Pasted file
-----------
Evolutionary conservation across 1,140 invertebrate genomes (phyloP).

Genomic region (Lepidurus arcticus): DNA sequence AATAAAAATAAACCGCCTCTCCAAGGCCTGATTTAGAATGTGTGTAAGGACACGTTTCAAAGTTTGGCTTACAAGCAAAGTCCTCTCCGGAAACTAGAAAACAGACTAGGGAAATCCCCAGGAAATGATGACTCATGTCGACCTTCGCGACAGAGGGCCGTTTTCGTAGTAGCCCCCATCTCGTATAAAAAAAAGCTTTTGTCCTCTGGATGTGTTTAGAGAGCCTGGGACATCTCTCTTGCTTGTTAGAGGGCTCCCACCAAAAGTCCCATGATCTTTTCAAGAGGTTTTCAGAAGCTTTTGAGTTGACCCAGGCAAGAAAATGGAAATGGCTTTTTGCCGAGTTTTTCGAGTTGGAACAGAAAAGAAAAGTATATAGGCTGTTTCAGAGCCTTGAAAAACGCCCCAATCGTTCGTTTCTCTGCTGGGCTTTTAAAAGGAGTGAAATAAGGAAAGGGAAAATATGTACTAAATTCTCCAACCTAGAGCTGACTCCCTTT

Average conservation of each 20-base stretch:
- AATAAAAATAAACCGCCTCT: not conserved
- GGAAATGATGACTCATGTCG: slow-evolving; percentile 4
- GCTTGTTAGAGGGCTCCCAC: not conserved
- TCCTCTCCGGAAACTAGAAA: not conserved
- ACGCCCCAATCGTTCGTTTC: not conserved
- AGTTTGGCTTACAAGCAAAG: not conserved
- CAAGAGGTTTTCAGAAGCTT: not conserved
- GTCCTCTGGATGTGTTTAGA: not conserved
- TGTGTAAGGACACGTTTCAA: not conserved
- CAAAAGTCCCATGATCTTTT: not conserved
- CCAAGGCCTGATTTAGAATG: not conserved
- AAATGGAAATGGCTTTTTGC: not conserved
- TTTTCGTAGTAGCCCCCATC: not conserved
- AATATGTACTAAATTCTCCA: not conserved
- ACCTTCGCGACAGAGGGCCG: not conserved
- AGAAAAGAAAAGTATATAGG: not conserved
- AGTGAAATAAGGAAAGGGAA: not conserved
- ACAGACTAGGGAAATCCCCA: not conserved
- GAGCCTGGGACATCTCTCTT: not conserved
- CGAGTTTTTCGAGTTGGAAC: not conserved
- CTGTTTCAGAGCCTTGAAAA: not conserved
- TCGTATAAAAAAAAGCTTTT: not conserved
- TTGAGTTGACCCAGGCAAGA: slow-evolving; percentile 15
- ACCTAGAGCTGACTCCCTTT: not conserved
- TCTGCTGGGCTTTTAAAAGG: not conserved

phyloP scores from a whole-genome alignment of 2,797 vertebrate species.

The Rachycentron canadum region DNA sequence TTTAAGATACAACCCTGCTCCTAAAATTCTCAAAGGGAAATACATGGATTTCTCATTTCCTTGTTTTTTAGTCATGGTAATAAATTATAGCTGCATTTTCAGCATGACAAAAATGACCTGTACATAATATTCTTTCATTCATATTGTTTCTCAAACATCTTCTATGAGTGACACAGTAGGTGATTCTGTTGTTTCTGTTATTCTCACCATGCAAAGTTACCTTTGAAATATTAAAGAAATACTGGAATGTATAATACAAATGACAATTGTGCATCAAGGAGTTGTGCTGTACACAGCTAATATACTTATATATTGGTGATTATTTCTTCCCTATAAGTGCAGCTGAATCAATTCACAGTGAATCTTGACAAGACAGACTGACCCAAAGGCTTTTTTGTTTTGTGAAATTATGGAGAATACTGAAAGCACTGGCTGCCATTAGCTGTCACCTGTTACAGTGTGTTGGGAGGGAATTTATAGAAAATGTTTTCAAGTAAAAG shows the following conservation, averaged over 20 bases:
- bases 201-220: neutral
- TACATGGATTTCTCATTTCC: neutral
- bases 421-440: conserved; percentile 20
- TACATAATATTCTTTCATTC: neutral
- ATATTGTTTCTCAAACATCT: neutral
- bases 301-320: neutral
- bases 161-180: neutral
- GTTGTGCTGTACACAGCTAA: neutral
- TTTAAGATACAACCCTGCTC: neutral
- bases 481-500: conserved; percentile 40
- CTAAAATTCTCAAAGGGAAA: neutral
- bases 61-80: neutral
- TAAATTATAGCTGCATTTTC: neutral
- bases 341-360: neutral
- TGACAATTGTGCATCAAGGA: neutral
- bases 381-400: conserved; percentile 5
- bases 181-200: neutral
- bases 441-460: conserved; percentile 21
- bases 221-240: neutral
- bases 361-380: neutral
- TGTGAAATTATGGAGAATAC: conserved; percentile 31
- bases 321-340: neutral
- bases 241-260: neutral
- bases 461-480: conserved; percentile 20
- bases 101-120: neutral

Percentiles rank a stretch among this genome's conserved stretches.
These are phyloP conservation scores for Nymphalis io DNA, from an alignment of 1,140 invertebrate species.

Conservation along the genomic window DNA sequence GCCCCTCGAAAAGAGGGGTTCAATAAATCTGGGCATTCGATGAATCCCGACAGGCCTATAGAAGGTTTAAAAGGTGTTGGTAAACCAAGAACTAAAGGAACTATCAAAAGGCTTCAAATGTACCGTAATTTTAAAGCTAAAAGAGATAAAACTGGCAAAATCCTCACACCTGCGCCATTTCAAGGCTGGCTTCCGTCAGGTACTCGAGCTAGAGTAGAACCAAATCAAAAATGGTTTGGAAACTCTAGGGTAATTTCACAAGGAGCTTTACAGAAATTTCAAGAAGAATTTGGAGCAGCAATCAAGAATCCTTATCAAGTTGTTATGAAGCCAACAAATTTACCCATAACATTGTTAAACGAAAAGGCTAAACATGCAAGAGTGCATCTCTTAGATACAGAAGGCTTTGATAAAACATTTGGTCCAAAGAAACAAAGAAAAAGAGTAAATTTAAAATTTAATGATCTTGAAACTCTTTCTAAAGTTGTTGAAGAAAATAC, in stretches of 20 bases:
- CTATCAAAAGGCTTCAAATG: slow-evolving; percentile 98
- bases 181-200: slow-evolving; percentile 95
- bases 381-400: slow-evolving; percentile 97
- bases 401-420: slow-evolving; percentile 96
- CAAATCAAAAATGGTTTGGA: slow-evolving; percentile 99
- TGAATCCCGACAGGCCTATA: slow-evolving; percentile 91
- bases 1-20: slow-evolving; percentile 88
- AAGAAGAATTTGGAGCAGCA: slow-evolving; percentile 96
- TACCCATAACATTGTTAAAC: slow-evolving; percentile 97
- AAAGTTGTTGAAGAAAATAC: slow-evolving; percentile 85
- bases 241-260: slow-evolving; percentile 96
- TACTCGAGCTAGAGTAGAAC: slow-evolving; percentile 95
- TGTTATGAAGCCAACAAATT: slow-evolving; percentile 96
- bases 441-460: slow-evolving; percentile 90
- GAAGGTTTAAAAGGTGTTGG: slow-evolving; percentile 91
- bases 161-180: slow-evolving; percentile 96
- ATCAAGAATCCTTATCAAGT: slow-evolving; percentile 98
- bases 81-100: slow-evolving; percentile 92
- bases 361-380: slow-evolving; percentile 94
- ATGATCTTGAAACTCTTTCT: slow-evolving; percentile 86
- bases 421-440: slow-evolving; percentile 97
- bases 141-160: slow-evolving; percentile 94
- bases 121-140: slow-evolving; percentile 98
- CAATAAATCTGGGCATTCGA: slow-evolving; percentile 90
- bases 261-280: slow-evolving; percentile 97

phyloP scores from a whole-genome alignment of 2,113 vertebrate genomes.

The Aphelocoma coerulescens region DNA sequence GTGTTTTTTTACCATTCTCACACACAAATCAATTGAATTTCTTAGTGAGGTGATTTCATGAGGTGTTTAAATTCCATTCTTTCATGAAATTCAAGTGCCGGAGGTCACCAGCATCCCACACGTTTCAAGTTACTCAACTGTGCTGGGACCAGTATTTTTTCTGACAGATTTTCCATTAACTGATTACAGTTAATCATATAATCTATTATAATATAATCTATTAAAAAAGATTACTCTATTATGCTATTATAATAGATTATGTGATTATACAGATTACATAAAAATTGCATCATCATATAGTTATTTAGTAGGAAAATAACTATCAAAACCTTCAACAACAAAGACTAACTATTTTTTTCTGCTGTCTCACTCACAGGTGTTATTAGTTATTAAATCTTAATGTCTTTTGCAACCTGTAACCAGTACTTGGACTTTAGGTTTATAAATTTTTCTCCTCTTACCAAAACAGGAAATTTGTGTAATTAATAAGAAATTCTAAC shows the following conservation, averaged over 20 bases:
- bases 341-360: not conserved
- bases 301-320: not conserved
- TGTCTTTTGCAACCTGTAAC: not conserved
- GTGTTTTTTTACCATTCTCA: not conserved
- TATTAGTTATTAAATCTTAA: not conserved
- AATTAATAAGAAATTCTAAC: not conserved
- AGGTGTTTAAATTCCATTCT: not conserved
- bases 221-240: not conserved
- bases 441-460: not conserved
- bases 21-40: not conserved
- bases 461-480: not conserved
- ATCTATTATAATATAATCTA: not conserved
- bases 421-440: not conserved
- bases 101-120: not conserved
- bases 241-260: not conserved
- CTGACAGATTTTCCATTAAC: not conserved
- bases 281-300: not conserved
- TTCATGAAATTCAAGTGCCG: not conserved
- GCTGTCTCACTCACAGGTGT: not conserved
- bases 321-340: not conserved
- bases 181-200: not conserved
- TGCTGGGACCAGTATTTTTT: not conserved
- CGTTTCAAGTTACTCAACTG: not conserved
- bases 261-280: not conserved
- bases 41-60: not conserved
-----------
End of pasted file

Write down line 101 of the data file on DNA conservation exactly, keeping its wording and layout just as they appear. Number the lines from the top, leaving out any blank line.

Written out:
- CTGACAGATTTTCCATTAAC: not conserved